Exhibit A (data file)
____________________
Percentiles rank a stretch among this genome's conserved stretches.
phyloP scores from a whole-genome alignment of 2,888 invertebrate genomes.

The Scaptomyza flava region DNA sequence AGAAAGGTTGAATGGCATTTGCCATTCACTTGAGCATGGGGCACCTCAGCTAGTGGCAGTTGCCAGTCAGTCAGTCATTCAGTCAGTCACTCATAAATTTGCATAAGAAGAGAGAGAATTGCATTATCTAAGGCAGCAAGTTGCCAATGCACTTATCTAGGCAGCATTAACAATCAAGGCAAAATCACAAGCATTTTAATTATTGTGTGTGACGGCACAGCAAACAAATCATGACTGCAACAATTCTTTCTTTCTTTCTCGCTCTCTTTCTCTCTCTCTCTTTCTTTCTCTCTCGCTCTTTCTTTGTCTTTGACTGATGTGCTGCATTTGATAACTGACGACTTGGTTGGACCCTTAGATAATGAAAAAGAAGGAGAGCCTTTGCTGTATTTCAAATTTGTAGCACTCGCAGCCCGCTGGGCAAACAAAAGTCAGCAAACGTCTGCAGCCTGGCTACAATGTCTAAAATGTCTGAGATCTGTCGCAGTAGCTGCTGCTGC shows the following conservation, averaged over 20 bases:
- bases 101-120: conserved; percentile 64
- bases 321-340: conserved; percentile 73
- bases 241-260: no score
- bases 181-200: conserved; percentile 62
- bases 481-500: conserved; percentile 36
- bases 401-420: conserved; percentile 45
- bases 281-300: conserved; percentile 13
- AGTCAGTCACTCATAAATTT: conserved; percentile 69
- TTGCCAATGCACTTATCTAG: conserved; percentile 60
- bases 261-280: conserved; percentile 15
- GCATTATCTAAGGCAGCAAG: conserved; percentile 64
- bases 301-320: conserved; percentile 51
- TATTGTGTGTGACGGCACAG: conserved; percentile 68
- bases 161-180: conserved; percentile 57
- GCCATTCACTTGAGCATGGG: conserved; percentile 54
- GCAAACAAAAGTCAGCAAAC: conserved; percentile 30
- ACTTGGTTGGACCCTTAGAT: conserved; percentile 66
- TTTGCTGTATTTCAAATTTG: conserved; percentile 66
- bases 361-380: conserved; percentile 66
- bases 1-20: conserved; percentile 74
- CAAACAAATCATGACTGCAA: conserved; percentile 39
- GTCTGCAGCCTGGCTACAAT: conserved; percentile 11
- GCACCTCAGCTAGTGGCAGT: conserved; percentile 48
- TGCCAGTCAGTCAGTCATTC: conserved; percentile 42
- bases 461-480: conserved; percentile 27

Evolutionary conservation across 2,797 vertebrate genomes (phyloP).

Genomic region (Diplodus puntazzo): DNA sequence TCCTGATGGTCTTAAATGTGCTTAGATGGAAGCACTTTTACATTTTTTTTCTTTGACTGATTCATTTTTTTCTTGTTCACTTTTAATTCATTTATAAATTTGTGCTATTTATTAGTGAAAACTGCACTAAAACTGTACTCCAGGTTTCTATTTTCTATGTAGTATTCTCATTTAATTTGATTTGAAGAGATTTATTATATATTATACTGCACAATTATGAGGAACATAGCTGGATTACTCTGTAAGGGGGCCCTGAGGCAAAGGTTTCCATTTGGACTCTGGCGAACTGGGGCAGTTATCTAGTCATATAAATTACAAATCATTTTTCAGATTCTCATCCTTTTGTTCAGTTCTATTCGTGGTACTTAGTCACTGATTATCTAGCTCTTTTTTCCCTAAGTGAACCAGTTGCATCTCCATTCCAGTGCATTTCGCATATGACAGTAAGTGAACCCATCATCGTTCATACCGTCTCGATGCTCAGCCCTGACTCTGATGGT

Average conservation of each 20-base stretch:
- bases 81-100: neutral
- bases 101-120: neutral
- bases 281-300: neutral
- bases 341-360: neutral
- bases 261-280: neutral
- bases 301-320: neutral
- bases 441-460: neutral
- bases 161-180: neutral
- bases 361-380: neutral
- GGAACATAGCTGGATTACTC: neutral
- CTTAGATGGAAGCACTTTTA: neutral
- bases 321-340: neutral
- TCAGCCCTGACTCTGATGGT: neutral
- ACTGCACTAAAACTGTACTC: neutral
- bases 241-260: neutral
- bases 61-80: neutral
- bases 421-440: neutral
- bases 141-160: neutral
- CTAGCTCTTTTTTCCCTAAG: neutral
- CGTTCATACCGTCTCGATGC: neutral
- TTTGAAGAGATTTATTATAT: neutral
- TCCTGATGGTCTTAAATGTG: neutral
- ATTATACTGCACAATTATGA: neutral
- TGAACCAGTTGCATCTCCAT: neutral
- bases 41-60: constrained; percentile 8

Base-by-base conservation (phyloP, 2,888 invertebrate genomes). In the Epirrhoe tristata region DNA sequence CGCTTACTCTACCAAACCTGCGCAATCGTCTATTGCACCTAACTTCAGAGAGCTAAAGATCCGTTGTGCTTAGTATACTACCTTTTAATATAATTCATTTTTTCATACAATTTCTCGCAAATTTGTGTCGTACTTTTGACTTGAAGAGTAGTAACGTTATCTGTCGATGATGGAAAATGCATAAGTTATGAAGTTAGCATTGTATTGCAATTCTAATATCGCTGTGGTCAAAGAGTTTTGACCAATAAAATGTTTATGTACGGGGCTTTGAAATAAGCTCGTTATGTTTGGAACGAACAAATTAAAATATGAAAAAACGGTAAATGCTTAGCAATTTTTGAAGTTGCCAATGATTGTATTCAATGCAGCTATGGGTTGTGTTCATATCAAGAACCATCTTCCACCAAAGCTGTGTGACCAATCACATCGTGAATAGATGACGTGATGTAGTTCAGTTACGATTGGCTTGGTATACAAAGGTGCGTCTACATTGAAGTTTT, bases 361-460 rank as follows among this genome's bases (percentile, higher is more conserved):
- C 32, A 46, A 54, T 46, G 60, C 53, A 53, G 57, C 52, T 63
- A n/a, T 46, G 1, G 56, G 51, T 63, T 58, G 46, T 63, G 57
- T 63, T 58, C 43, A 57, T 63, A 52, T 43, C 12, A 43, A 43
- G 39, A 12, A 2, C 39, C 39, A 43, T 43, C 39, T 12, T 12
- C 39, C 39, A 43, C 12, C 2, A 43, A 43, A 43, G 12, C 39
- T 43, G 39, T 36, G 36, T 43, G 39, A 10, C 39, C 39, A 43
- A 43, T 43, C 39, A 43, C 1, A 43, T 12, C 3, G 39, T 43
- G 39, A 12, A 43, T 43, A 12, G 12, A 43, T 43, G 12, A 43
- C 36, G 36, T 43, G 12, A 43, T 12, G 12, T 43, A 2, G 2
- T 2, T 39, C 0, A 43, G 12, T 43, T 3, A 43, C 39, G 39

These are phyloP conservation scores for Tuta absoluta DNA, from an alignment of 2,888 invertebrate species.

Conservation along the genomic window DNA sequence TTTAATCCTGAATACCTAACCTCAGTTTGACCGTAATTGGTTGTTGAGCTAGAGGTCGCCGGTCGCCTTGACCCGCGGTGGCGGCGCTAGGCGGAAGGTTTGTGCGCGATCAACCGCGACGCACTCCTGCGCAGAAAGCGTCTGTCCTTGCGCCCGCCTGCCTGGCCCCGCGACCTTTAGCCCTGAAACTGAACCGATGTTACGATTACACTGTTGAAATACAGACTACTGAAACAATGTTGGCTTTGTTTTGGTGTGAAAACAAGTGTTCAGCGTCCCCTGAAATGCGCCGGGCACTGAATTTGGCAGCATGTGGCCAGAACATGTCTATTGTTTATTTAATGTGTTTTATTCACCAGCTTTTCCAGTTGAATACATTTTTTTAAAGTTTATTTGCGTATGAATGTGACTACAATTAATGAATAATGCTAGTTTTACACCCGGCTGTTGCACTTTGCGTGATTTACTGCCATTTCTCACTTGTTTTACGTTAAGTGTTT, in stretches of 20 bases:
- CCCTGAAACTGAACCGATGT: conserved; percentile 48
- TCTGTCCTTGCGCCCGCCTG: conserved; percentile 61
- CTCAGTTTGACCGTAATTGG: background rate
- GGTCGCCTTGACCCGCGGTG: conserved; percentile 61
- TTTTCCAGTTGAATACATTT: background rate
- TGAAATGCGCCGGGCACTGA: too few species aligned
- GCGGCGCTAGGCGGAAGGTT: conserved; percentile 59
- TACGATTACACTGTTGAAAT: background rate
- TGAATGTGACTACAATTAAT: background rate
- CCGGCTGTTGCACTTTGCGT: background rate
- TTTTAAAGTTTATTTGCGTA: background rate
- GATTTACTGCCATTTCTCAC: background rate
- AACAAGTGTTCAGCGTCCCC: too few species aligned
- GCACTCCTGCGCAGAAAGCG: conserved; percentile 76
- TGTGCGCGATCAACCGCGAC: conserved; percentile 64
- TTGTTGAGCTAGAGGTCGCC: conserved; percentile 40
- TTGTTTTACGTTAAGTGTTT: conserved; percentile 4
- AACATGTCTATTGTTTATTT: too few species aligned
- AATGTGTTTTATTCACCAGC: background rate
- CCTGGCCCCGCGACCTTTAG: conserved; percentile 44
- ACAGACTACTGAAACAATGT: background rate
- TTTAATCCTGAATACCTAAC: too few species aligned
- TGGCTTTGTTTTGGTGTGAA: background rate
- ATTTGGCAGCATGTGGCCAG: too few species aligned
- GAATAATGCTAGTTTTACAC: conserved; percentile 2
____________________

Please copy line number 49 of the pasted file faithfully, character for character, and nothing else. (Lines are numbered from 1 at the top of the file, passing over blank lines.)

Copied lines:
- bases 141-160: neutral